operations in 2021. Lastly let me say a few words on the trade
restriction measures on automobiles and auto-parts. It
will have a negative impact on the U.S. economy. According to
recent IMF reports, the U.S., it would be the region most
affected by trade tensions with a drop in GDP of about 0.8% in
the worst-case scenario. That includes terrorist being imposed
on imported automobiles and auto-parts. Even if the measures
were opposed, [ muffled audio ] immediate expansion of domestic
investment, constraints on production
capacity and employment among others, the prospects of an
unpredictable investment environment, it could be a
hindrance to such a new investment expansion the
imposition of tariffs invite an increase in vehicle prices
and service a burden on consumer sentiment. Therefore, it could
lead to shrinking of the U.S. auto market with consumer pull back a purchases. According
to the trade partnership worldwide, a 25% tax imposition
will result in the increase of prices of $30,000 imported cars
by 6000 — $6400. In addition, an inevitable increase in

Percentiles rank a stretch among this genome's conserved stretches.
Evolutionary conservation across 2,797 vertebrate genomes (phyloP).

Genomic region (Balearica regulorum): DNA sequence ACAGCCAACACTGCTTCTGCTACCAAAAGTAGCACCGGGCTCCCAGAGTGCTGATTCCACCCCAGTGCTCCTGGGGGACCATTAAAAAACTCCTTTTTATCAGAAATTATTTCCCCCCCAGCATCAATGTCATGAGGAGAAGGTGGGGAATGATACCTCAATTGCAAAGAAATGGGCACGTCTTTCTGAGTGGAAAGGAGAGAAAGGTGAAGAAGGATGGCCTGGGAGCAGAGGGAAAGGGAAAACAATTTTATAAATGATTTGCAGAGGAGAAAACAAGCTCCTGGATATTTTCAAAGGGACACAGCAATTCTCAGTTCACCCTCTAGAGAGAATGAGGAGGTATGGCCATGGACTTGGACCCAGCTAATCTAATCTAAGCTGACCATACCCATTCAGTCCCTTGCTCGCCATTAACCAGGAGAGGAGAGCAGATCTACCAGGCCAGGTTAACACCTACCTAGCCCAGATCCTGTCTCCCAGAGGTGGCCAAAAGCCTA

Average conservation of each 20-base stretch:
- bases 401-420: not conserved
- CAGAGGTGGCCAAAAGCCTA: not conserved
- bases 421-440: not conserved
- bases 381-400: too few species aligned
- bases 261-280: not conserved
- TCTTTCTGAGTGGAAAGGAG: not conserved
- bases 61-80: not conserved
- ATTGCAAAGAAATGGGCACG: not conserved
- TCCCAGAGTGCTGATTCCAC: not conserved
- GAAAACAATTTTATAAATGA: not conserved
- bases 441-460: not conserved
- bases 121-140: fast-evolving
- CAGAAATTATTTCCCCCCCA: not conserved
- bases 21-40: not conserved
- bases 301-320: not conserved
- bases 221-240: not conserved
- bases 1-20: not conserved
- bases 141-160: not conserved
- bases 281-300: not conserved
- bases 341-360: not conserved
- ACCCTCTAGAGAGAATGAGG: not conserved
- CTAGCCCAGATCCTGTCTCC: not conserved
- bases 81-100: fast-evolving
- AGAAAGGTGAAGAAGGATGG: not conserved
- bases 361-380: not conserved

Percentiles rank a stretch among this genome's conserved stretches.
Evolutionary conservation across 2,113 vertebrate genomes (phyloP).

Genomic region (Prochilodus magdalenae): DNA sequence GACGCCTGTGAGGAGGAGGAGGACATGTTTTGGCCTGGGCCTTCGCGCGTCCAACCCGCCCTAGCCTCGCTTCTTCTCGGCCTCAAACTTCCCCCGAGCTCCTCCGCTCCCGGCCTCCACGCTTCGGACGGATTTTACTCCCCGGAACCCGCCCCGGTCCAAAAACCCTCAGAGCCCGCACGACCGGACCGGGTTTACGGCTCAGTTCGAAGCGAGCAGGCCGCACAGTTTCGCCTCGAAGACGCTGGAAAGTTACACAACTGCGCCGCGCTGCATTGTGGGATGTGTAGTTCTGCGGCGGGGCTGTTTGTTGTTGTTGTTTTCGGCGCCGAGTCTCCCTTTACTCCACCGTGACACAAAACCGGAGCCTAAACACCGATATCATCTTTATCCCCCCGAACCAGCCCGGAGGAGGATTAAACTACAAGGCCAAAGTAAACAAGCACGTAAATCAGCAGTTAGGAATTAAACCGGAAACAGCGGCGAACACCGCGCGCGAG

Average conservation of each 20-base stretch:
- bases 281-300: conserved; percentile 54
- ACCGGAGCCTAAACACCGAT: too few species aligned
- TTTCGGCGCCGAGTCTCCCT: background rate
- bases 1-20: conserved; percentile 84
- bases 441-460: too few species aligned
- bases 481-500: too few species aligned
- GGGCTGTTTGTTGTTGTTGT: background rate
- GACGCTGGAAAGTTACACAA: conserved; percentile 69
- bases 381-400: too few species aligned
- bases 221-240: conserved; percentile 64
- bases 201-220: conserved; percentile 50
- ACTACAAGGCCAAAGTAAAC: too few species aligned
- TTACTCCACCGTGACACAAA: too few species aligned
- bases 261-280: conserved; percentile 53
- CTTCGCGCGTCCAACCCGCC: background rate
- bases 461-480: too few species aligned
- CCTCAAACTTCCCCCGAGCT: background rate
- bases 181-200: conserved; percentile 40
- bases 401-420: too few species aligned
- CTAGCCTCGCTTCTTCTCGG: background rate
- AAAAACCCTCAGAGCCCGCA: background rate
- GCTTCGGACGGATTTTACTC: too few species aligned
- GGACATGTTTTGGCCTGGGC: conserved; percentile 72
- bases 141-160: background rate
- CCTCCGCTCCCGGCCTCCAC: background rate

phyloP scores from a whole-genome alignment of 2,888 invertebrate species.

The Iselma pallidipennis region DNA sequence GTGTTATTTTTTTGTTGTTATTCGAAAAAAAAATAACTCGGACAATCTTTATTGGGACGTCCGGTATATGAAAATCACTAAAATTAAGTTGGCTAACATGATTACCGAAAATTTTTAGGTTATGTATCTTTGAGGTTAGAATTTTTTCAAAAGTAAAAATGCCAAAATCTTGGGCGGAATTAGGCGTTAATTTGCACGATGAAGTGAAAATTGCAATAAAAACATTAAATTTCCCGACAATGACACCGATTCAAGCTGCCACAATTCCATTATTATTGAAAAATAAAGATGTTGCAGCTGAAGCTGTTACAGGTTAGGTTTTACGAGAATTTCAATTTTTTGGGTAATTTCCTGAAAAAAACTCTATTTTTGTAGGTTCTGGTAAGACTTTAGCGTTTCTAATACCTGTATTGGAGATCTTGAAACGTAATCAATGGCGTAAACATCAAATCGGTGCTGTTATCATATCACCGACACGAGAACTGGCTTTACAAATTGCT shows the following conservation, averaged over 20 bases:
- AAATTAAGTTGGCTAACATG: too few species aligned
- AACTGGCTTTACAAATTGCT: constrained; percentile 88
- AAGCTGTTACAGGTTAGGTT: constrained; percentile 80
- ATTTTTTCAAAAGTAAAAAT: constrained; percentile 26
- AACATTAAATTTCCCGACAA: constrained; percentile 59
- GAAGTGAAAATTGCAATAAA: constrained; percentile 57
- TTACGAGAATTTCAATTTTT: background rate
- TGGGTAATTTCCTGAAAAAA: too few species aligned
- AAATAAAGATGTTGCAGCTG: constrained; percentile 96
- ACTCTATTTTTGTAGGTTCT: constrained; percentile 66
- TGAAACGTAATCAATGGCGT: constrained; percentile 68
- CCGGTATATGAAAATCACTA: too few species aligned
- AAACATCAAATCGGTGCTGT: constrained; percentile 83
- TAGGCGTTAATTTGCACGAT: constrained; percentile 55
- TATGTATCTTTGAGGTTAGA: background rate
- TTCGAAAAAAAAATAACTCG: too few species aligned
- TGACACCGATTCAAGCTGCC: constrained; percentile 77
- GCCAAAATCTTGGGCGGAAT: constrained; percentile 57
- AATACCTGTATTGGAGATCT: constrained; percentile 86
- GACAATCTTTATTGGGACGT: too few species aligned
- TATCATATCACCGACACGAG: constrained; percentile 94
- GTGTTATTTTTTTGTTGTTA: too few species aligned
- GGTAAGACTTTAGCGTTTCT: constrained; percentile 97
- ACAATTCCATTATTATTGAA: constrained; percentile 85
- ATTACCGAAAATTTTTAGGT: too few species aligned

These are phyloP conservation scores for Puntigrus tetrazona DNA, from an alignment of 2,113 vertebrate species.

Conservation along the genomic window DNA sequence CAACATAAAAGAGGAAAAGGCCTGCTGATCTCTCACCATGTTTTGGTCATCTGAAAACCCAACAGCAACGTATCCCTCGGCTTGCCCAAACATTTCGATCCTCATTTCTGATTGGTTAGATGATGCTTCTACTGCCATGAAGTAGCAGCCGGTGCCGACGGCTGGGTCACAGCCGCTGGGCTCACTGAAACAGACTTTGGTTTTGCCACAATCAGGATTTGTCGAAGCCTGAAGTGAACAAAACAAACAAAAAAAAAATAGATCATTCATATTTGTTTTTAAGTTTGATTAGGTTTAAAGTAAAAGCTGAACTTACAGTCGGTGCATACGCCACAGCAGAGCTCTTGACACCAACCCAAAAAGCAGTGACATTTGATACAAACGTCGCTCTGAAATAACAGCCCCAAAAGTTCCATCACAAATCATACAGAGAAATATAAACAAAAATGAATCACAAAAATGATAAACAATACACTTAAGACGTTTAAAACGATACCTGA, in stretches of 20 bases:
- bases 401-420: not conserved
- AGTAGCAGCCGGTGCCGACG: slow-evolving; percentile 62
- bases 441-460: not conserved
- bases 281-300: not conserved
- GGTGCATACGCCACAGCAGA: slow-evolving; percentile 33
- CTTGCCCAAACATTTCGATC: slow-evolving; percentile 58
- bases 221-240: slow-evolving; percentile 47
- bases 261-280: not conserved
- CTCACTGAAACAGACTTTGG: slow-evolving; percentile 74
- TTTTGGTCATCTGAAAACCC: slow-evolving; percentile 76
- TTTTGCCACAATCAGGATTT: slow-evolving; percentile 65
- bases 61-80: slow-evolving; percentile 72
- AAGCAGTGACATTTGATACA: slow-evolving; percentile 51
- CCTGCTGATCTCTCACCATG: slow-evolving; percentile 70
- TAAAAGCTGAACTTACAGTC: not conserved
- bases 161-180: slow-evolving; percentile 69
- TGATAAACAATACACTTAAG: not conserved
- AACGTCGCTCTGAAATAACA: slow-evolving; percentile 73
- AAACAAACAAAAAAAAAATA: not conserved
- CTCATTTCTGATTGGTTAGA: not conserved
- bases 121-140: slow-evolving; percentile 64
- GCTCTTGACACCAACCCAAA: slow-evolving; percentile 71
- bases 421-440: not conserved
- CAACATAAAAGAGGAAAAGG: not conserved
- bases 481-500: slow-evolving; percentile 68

domestic production cost, U.S. auto makers will eventually lose
their competitiveness. According to the study of the peters
Institute for international economics, and imposition of a
25% tariff on automobiles and auto-parts and corresponding
retaliatory measures by other countries, it might cause the
unemployment of about 624,000 workers in the United
States. The U.S. economy as a whole could consequently suffer. The introduction of trade
restriction measures would also have an adverse effect on global
trade and the trading system as a whole would be a great risk.
Such measures would raise serious questions as to the
compliance with agreements . U.S. manufacturing and other
cultural industries could suffer as well. — And agricultural
industries could suffer as well. [ muffled audio ] trade
relations with Japan could you not only to the economic
prosperity of the United States but also to its national
security. The importation of automobile and parts from Japan
is not by any means increased to impair , by any means planning to